So our current reality, our actual lives in the physical world, is the raw material of redemption. It’s our real lives that are changed by and into the greater reality of God as the two kinds of reality come into contact with each other.
C.S. Lewis’s The Great Divorce is the best book I’ve ever read about heaven and hell. In it, Lewis depicts heaven as more real, more solid and substantial than our current reality. By contrast the ‘shades’ who dwell in his hell have ever-decreasing reality and substance to the point where they barely exist at all. To be able to dwell in heaven, the characters in the book have to become more substantial, more real – otherwise they would simply be crushed by the weight of glory.
I love this image, and it sums up what I’m trying to get at about the two kinds of reality. The reality we possess and experience now is only partial and incomplete. We need ultimately to become more real than our present reality, and one of religion’s great tasks is to point us to the greater Reality, prepare us for it and gradually transform us into its (or ‘his’) likeness.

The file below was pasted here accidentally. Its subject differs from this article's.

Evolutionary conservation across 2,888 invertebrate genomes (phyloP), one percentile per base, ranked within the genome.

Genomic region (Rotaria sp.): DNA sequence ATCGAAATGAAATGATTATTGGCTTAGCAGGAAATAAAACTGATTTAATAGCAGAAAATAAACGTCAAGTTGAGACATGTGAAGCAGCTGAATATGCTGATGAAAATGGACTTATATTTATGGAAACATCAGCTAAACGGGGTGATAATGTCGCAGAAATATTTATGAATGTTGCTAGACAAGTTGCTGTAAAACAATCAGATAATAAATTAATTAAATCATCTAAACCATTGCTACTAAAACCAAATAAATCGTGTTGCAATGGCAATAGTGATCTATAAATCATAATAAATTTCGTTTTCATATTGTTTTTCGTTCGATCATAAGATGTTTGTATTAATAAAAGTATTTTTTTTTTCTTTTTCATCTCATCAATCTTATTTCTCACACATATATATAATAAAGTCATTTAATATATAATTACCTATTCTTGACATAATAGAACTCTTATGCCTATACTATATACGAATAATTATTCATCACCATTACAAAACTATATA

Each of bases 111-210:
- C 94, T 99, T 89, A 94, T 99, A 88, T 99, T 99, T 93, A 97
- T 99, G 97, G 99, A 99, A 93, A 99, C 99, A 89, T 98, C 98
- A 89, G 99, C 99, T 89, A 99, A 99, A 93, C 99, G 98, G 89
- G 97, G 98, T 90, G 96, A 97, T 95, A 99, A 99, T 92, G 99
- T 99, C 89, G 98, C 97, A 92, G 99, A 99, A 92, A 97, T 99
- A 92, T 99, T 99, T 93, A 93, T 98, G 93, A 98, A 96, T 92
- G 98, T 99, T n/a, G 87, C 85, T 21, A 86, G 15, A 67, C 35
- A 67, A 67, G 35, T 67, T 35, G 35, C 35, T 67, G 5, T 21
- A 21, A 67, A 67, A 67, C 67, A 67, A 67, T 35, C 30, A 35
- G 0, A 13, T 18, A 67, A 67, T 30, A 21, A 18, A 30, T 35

So perhaps the easiest way to think of Reality is simply as the opposite of unreality – of falseness and lies and self-deluding fantasy, which for me is what hell is about if it has any meaning at all. God’s reality leads us out of these traps and prisons, sets us free to be fully alive and truly ourselves.
Though of course, I might just be talking a load of pseudo-spiritual bunkum 😉
Next time – relationship and redemption…